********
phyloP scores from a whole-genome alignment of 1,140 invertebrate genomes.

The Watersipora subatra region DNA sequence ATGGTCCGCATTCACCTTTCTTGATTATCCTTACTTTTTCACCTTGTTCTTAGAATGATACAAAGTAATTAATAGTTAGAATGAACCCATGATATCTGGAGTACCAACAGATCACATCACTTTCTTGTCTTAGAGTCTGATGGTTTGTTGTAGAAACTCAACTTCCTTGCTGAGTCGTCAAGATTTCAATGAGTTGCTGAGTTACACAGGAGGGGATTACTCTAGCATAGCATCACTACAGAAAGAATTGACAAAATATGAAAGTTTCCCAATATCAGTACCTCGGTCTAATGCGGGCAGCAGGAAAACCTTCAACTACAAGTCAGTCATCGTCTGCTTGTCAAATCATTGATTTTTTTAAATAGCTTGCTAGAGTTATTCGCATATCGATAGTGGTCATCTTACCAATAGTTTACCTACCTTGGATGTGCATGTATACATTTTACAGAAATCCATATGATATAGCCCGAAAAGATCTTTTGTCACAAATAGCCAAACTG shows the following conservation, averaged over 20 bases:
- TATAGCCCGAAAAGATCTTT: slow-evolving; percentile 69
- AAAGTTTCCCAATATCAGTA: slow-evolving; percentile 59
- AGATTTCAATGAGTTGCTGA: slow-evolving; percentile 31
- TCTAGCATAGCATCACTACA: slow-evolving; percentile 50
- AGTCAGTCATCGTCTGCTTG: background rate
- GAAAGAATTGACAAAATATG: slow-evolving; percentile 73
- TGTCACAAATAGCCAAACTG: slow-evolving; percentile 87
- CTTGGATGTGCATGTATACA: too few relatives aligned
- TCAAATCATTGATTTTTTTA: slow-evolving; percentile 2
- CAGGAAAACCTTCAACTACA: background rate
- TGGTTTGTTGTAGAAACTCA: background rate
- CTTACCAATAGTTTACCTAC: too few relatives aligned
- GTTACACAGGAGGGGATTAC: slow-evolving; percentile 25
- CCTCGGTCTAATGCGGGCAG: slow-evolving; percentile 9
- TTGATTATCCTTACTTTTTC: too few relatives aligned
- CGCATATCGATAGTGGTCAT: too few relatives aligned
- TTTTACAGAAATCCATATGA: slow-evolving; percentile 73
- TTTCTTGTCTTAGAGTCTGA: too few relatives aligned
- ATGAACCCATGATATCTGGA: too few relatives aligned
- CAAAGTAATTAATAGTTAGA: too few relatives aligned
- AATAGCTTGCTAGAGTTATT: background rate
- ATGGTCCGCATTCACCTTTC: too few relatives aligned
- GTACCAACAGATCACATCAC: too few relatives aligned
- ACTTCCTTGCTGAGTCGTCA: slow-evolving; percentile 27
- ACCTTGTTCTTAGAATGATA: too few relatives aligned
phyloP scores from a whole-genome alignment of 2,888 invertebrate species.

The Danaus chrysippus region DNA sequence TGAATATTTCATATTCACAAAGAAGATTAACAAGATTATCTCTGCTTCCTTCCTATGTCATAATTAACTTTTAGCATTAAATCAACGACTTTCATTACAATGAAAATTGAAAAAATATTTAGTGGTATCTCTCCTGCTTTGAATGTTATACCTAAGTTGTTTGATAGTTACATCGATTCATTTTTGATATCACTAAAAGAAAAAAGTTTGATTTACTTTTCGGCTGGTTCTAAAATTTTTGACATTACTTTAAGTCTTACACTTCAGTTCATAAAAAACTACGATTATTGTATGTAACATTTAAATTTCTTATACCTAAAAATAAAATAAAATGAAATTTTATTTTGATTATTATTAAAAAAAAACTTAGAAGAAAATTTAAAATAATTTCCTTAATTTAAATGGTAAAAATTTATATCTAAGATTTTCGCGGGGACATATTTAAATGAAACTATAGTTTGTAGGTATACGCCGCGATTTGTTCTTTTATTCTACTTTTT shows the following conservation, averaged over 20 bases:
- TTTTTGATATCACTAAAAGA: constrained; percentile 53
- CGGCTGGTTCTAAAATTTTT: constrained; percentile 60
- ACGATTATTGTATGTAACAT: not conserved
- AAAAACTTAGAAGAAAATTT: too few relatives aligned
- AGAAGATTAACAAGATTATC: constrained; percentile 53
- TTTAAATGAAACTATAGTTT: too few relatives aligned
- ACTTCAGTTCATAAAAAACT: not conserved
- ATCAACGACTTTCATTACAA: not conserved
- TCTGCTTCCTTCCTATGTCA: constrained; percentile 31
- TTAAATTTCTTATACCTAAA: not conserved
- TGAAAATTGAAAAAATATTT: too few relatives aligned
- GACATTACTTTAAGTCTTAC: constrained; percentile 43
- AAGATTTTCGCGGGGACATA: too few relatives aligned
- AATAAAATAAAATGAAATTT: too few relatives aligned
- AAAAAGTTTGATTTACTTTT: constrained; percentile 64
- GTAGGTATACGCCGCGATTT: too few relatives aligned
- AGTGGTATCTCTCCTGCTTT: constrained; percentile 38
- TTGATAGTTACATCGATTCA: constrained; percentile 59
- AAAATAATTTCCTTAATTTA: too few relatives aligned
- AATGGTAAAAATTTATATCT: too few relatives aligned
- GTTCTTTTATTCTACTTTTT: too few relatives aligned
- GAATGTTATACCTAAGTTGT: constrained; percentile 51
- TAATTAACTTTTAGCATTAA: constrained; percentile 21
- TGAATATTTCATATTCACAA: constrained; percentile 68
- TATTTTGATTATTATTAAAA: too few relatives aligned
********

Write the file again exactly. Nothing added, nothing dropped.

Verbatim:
phyloP scores from a whole-genome alignment of 1,140 invertebrate genomes.

The Watersipora subatra region DNA sequence ATGGTCCGCATTCACCTTTCTTGATTATCCTTACTTTTTCACCTTGTTCTTAGAATGATACAAAGTAATTAATAGTTAGAATGAACCCATGATATCTGGAGTACCAACAGATCACATCACTTTCTTGTCTTAGAGTCTGATGGTTTGTTGTAGAAACTCAACTTCCTTGCTGAGTCGTCAAGATTTCAATGAGTTGCTGAGTTACACAGGAGGGGATTACTCTAGCATAGCATCACTACAGAAAGAATTGACAAAATATGAAAGTTTCCCAATATCAGTACCTCGGTCTAATGCGGGCAGCAGGAAAACCTTCAACTACAAGTCAGTCATCGTCTGCTTGTCAAATCATTGATTTTTTTAAATAGCTTGCTAGAGTTATTCGCATATCGATAGTGGTCATCTTACCAATAGTTTACCTACCTTGGATGTGCATGTATACATTTTACAGAAATCCATATGATATAGCCCGAAAAGATCTTTTGTCACAAATAGCCAAACTG shows the following conservation, averaged over 20 bases:
- TATAGCCCGAAAAGATCTTT: slow-evolving; percentile 69
- AAAGTTTCCCAATATCAGTA: slow-evolving; percentile 59
- AGATTTCAATGAGTTGCTGA: slow-evolving; percentile 31
- TCTAGCATAGCATCACTACA: slow-evolving; percentile 50
- AGTCAGTCATCGTCTGCTTG: background rate
- GAAAGAATTGACAAAATATG: slow-evolving; percentile 73
- TGTCACAAATAGCCAAACTG: slow-evolving; percentile 87
- CTTGGATGTGCATGTATACA: too few relatives aligned
- TCAAATCATTGATTTTTTTA: slow-evolving; percentile 2
- CAGGAAAACCTTCAACTACA: background rate
- TGGTTTGTTGTAGAAACTCA: background rate
- CTTACCAATAGTTTACCTAC: too few relatives aligned
- GTTACACAGGAGGGGATTAC: slow-evolving; percentile 25
- CCTCGGTCTAATGCGGGCAG: slow-evolving; percentile 9
- TTGATTATCCTTACTTTTTC: too few relatives aligned
- CGCATATCGATAGTGGTCAT: too few relatives aligned
- TTTTACAGAAATCCATATGA: slow-evolving; percentile 73
- TTTCTTGTCTTAGAGTCTGA: too few relatives aligned
- ATGAACCCATGATATCTGGA: too few relatives aligned
- CAAAGTAATTAATAGTTAGA: too few relatives aligned
- AATAGCTTGCTAGAGTTATT: background rate
- ATGGTCCGCATTCACCTTTC: too few relatives aligned
- GTACCAACAGATCACATCAC: too few relatives aligned
- ACTTCCTTGCTGAGTCGTCA: slow-evolving; percentile 27
- ACCTTGTTCTTAGAATGATA: too few relatives aligned
phyloP scores from a whole-genome alignment of 2,888 invertebrate species.

The Danaus chrysippus region DNA sequence TGAATATTTCATATTCACAAAGAAGATTAACAAGATTATCTCTGCTTCCTTCCTATGTCATAATTAACTTTTAGCATTAAATCAACGACTTTCATTACAATGAAAATTGAAAAAATATTTAGTGGTATCTCTCCTGCTTTGAATGTTATACCTAAGTTGTTTGATAGTTACATCGATTCATTTTTGATATCACTAAAAGAAAAAAGTTTGATTTACTTTTCGGCTGGTTCTAAAATTTTTGACATTACTTTAAGTCTTACACTTCAGTTCATAAAAAACTACGATTATTGTATGTAACATTTAAATTTCTTATACCTAAAAATAAAATAAAATGAAATTTTATTTTGATTATTATTAAAAAAAAACTTAGAAGAAAATTTAAAATAATTTCCTTAATTTAAATGGTAAAAATTTATATCTAAGATTTTCGCGGGGACATATTTAAATGAAACTATAGTTTGTAGGTATACGCCGCGATTTGTTCTTTTATTCTACTTTTT shows the following conservation, averaged over 20 bases:
- TTTTTGATATCACTAAAAGA: constrained; percentile 53
- CGGCTGGTTCTAAAATTTTT: constrained; percentile 60
- ACGATTATTGTATGTAACAT: not conserved
- AAAAACTTAGAAGAAAATTT: too few relatives aligned
- AGAAGATTAACAAGATTATC: constrained; percentile 53
- TTTAAATGAAACTATAGTTT: too few relatives aligned
- ACTTCAGTTCATAAAAAACT: not conserved
- ATCAACGACTTTCATTACAA: not conserved
- TCTGCTTCCTTCCTATGTCA: constrained; percentile 31
- TTAAATTTCTTATACCTAAA: not conserved
- TGAAAATTGAAAAAATATTT: too few relatives aligned
- GACATTACTTTAAGTCTTAC: constrained; percentile 43
- AAGATTTTCGCGGGGACATA: too few relatives aligned
- AATAAAATAAAATGAAATTT: too few relatives aligned
- AAAAAGTTTGATTTACTTTT: constrained; percentile 64
- GTAGGTATACGCCGCGATTT: too few relatives aligned
- AGTGGTATCTCTCCTGCTTT: constrained; percentile 38
- TTGATAGTTACATCGATTCA: constrained; percentile 59
- AAAATAATTTCCTTAATTTA: too few relatives aligned
- AATGGTAAAAATTTATATCT: too few relatives aligned
- GTTCTTTTATTCTACTTTTT: too few relatives aligned
- GAATGTTATACCTAAGTTGT: constrained; percentile 51
- TAATTAACTTTTAGCATTAA: constrained; percentile 21
- TGAATATTTCATATTCACAA: constrained; percentile 68
- TATTTTGATTATTATTAAAA: too few relatives aligned